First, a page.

Initial assumptions about mechanical testing for DED focused on differences of orientation in a more limited way, as well as thickness of the deposit. Position in the build plays less of a role, partly because there is no obvious outer envelope to the build volume to act as a reference. DED more likely will have a single direction of heating within a layer than will PBF, similar to the travel direction for welding. More-elaborate DED qualifications can use configurations, where specimens come from thicker block areas and from thinner walls, both in different directions and with specimens targeted at the deposited material and the interface. The isotropy in the X-Y plane for DED does not hold the same way as it does for PBF.

Another set of initial assumptions relates to the mechanical testing methods themselves. Standard test methods, as those in AWS 4.0 or the nearly equivalent ASTM standards, are assumed. We can obtain additional information beyond the standard test methods using digital image correlation on tensile tests, allowing checks for variation of material properties across gradients, including surface-to-core, deposits on integrated build plates and functionally graded deposits.

Tests such as fatigue, creep, FGCR and corrosion are “application-specific” tests activated and included in the qualification schema as you start qualifying a process for a particular service condition and for a family of parts in those service conditions.


Both PBF and DED, by building layer by layer, create an effective thermal gradient in the build direction (often designated the Z direction). This often creates a texture, with preferential grain growth in this direction. It only takes a few layers above the base plate or the bottom of an outstand to set up this texture, which can be modified by solid-state transformations during cooling. Thus, it is crucial to test for strength if the resulting items will need strength in that direction. Many preliminary demonstrations have avoided this direction because it takes longer to build in this orientation than it does parallel to the base plate. Other directions of testing can be considered interchangeable for blocky deposits—those not affected by the surface-to-core gradient.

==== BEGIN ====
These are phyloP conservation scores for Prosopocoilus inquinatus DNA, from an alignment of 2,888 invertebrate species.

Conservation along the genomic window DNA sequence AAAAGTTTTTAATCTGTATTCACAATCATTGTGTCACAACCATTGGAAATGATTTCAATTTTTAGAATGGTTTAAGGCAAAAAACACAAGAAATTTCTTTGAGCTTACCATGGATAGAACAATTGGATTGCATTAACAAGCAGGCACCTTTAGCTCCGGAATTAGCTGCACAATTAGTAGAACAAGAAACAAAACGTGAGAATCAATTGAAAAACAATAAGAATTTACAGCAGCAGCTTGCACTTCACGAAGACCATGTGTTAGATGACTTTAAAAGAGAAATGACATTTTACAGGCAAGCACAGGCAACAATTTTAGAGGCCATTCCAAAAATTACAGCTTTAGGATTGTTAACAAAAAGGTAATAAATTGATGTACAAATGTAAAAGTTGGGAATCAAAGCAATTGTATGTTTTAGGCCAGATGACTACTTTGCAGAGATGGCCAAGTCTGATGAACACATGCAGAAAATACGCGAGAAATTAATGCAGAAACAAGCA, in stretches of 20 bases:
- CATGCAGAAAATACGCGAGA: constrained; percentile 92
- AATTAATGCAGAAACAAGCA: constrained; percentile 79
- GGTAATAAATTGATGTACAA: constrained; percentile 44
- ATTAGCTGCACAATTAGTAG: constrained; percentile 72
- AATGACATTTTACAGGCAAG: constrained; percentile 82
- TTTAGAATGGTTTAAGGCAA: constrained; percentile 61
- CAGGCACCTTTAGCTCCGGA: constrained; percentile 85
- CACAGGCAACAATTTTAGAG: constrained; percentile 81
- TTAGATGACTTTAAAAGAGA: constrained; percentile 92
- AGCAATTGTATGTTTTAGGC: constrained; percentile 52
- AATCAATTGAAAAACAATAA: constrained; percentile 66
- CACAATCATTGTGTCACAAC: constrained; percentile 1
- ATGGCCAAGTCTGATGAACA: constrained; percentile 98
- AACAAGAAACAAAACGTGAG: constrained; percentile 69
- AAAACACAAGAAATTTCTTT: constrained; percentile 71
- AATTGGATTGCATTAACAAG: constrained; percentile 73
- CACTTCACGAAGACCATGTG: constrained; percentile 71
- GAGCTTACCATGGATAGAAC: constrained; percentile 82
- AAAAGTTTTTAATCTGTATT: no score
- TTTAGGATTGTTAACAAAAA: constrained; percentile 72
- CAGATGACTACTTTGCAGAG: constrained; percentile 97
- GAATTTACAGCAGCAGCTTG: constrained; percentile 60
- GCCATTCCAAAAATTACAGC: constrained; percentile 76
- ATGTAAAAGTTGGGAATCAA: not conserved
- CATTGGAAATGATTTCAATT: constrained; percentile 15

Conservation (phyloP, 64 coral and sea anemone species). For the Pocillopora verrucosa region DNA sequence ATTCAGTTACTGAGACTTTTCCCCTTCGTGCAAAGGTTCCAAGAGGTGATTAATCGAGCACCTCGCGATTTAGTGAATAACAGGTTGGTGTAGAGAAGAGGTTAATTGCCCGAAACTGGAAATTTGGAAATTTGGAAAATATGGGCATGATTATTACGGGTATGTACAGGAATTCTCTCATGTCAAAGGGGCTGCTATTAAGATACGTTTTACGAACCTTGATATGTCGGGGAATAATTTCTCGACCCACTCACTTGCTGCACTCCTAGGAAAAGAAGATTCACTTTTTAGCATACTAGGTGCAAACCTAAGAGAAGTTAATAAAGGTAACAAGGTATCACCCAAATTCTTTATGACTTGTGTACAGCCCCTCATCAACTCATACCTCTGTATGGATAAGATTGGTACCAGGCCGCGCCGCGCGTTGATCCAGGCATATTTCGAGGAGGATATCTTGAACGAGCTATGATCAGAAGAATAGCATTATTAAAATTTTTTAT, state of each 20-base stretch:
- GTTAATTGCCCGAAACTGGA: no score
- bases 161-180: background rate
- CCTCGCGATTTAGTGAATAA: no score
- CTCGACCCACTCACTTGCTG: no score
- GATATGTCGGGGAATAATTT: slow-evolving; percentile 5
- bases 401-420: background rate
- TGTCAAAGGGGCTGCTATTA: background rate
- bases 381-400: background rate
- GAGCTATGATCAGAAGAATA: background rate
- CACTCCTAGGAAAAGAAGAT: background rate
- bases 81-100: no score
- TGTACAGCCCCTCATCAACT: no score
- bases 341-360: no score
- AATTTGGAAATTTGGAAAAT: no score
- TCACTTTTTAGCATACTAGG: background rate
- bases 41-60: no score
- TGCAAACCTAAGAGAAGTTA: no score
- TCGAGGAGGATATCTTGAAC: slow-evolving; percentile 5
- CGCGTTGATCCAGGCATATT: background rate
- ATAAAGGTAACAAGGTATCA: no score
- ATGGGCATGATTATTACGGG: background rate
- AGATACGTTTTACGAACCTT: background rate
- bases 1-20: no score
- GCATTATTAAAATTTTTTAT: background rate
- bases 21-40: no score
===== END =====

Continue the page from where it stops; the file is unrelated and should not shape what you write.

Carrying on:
Unlike testing of manual welding procedures, where lack of sidewall fusion is particularly important, the connection to the build plate may not even remain in the final part. Thus, the equivalent of cross-weld tensile tests and transverse bends will not be needed for every case, but can be used specifically to qualify cases with integrated build plates. Toughness testing around the interface also would be desirable when the deposit and the HAZ material can crack around the first layer interface, such as when the toughness is reduced by the more rapid cooling of the material next to a heavy base plate.

Overall, looking for effects of texture on strength and toughness seem to be more important for PBF and DED than looking for soundness. Since the heating gradient will remain an integral part of metal AM, we can focus more attention on this with mechanical tests and less on expecting soundness variation through the volume. 3DMP

Industry-Related Terms: Additive manufacturing, Build plate, Directed energy deposition, Orientation, Powder bed
View Glossary of 3D Metal Printing Terms


See also: EWI

Technologies: Powder-Bed Systems